By bus Lidice is a 35-minute ride from Prague. It is a ten-minute walk from the Lidice bus stop through the well-kept gardens to the main building and entrance of the Lidice Memorial Museum. In the season of bloom the gardens display thousands of roses. There is little that suggests the vast human tragedy that transpired there in the course of one night seventy years ago.
The visit – including the video that served as document No.379 at the Nuremberg Trials, the wall exhibits, a visitors’ center, a small bookshop, and the imposing children’s memorial – took us no longer than two hours, without rushing. For so little time spent, the visitor is left with a lasting impact.
Essentially, it is a small Yad Vashem that deserves a stop by all who visit Prague. Not because the number of those who perished in Lidice was large; all told, 340 citizens were murdered in the town by the Germans. Many more perished in hundreds of other places during those blood-soaked years. And many more perish weekly now in Syria.
But Lidice presents a clear picture of the cold-blooded, calculated slaughter of innocents.
Lidice certainly merits a visit by any who still doubt man’s inhumanity to man. It is a story in which Jews were not directly involved, though lessons concerning the Holocaust of the Jews can easily be drawn and, as we will see, it ultimately had a definite bearing on us, too.
When the Allies bowed to Hitler’s threat of war with the Munich Agreement and forced Czechoslovakia to yield the Sudeten territory to the German Reich, they essentially deprived the small country of all its defenses and much of its heavy industry.
Five months after Munich, despite Hitler’s promises and Anglo-French guarantees of the new Czech frontier, German troops marched on defenseless Prague. In mid-March 1939, Czechia ceased to exist. It became a German Protectorate.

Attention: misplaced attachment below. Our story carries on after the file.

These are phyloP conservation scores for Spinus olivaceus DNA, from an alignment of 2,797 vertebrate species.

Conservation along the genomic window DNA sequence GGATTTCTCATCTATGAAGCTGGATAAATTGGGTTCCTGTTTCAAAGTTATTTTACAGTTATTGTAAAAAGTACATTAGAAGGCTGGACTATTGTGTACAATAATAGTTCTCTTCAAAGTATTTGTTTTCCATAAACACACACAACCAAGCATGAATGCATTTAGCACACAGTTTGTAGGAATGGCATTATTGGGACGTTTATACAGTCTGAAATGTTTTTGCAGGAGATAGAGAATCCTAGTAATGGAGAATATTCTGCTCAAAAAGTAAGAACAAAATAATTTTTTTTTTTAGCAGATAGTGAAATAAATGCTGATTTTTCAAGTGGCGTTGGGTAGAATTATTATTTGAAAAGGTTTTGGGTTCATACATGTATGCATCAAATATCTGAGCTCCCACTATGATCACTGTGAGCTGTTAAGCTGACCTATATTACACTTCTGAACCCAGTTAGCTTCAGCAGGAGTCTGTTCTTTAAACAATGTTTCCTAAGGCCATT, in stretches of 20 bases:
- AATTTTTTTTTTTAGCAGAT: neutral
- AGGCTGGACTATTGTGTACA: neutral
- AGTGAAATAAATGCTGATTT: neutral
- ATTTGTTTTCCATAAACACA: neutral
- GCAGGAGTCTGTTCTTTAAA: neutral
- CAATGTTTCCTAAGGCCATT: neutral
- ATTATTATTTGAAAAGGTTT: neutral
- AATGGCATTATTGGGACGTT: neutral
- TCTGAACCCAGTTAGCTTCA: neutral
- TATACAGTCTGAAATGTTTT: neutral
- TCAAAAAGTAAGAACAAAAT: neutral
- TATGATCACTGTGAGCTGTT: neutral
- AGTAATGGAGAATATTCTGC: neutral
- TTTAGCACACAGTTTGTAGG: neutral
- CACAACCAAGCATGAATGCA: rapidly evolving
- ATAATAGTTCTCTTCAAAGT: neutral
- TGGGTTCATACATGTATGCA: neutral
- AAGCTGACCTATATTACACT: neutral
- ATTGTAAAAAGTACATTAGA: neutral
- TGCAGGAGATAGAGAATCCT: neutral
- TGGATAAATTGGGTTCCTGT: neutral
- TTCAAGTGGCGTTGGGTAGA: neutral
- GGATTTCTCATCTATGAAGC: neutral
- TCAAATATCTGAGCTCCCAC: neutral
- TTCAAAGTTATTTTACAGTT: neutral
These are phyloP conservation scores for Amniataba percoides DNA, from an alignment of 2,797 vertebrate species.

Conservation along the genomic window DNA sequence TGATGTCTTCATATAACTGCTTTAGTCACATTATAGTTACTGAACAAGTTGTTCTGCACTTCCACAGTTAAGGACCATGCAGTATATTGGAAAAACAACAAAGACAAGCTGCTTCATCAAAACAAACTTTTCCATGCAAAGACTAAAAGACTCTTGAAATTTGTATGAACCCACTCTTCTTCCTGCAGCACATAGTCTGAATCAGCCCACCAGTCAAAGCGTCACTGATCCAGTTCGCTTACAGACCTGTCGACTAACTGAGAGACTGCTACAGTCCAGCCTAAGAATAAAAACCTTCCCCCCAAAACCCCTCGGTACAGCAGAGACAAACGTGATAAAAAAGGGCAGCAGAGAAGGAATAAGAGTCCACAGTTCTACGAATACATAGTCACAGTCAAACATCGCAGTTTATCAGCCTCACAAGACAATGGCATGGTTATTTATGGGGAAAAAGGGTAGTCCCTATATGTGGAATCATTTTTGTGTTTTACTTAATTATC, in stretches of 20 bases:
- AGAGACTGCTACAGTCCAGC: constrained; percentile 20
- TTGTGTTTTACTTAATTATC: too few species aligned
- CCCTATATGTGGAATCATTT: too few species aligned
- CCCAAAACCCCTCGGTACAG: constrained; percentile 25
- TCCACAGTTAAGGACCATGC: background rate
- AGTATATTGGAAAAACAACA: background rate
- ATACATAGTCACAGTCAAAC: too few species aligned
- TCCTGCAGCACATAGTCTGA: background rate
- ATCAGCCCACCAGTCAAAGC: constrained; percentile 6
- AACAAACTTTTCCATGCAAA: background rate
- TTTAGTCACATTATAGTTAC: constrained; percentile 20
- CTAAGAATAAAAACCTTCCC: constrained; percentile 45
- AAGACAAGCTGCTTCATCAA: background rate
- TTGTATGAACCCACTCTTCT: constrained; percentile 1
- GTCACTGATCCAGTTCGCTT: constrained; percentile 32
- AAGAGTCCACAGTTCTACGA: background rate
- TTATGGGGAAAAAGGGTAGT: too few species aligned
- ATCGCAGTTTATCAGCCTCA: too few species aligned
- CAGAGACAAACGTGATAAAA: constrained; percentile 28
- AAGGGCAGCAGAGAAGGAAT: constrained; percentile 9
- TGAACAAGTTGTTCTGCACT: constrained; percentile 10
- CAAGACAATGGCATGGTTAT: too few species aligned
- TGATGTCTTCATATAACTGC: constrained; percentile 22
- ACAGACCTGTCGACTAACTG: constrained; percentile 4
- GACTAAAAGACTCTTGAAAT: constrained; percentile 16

In September 1941, Reinhard Heydrich, former head of the Gestapo, was promoted to the chief position of the Protectorate. On May 27, 1942, two British-trained Czech and Slovak freedom fighters lobbed a grenade at Heydrich’s Mercedes in the Prague suburb of Holisovice as he was being driven to his office. Heydrich died from his wounds on June 4.
Between May 27 and June 4, Heinrich Himmler, the head of the S.S., ordered the execution on consecutive days of 100 Czech intellectuals and 1,357 Czech citizens, while 657 more died under police “investigation.” On June 9, a day after Heydrich’s funeral, Hitler ordered that a community be selected and wiped out to “teach the Czechs a final lesson of subservience and humility.” Hitler, who reportedly had been grooming Heydrich, the man with “a heart of iron,” to become his successor, yearned for revenge.
The Germans discovered that two young men from Lidice served in the Czech brigade of the British forces. In the middle of the night of June 9, German troops entered Lidice. All the residents were hustled to the village square. Their houses were attacked and gutted after everything of value was taken from them.
After the Germans executed the members of the Horak family whose son served in the British forces, they ordered all men above age 15 to be driven to the Horak farm. Mattresses were placed against a wall to prevent bullets from ricocheting. The men were lined up in groups of ten, without blindfold, for execution. All 199 adult men of Lidice were executed in this manner.
When the massacre of the men was over, the women and children, who had been locked in the local school, were put onto lories and driven away. Eventually, 184 women were transferred to the Ravensbruck concentration camp. Of the 99 children, 17 with an “Aryan look” were selected for Germanization. They were shipped to Germany and handed over to trustworthy German families dedicated to the process. The other 82 children were gassed in Chelmno. A survivor still remembers her child yelling, “If you love me you can’t give me up!”
The Germans, known for their thoroughness, hunted down 19 people from Lidice who worked in the nearby coalmines for immediate execution. One document from the Lidice Museum sticks in my mind. Tracing every living soul linked to Lidice, the Germans learned that two were patients in Prague hospitals. They tracked them down and shot them on the spot.
About the Author: Dr. Ervin Birnbaum is founder and director of Shearim Netanya, the first outreach program to Russian immigrants in Israel. He has taught at City University of New York, Haifa University, and the University of Moscow; served as national superintendent of education of Youth Aliyah and as the first national superintendent of education for the Institute of Jewish Studies; and, at the request of David Ben-Gurion, founded and directed the English Language College Preparatory School at Midreshet Sde Boker. Dr. Birnbaum’s memoir, “Turning Obstacles Into Stepping-Stones,” is now in its second printing and can be acquired by contacting firstname.lastname@example.org
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